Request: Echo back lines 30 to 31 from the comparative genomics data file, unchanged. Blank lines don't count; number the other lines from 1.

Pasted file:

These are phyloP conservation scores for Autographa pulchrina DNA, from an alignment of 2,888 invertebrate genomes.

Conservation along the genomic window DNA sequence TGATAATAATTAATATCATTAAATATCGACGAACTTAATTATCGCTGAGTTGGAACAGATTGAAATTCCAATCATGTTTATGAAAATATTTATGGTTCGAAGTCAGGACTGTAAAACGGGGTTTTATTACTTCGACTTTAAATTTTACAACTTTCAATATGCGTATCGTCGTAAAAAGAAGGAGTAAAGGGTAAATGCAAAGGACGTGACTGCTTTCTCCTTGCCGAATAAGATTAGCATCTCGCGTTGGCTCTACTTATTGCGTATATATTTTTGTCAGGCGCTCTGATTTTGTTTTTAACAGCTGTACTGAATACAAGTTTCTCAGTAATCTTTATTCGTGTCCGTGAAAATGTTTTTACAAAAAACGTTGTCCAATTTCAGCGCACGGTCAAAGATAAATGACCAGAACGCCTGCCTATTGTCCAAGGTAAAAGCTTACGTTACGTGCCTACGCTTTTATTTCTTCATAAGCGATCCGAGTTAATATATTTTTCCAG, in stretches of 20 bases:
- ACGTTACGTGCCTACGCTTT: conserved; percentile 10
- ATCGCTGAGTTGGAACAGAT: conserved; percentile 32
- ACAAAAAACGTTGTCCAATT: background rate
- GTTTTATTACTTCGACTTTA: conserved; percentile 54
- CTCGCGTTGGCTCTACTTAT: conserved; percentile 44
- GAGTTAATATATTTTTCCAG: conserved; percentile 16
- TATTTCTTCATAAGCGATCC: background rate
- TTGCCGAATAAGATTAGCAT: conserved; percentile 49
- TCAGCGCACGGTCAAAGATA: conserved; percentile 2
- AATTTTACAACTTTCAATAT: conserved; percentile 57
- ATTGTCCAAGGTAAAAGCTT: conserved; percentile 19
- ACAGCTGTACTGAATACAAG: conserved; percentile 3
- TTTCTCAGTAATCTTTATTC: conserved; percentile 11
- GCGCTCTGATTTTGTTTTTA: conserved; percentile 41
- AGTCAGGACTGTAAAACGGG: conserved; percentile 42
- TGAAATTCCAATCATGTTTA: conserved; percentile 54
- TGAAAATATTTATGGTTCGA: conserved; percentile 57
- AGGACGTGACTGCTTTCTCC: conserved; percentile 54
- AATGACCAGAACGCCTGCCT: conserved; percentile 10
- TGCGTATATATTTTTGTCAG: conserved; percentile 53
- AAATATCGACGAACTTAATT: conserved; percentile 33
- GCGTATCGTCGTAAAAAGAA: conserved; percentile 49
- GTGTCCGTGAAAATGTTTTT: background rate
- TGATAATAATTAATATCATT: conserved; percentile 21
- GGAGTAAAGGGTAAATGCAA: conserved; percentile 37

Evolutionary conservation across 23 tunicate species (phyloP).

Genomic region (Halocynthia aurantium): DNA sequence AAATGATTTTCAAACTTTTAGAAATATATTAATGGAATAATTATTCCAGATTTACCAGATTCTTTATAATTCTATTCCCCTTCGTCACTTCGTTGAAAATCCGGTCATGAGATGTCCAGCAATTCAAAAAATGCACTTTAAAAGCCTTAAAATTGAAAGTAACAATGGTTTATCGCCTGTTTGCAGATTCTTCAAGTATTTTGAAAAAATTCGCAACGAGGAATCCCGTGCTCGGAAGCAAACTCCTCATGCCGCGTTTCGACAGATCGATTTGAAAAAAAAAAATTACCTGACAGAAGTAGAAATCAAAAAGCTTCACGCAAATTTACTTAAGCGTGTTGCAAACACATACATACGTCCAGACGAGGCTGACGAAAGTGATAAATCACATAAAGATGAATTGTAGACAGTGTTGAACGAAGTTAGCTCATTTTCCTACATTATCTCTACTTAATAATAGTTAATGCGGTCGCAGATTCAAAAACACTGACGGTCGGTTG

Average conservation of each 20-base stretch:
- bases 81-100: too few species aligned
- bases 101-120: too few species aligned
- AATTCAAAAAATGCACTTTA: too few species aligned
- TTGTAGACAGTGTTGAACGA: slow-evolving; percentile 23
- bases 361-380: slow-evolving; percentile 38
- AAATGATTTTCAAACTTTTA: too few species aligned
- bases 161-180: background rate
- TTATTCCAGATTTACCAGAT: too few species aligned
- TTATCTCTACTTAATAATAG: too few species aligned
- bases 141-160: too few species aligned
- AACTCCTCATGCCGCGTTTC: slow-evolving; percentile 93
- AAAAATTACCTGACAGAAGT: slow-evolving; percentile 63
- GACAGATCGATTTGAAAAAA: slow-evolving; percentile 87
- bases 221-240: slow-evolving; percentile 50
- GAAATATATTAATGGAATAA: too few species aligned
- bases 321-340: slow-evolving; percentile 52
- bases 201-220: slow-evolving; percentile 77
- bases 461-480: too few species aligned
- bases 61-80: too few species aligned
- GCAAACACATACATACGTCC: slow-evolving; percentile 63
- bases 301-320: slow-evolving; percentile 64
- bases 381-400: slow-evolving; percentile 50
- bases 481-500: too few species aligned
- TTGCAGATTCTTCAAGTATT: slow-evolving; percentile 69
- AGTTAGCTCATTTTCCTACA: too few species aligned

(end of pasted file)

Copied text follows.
Average conservation of each 20-base stretch:
- bases 81-100: too few species aligned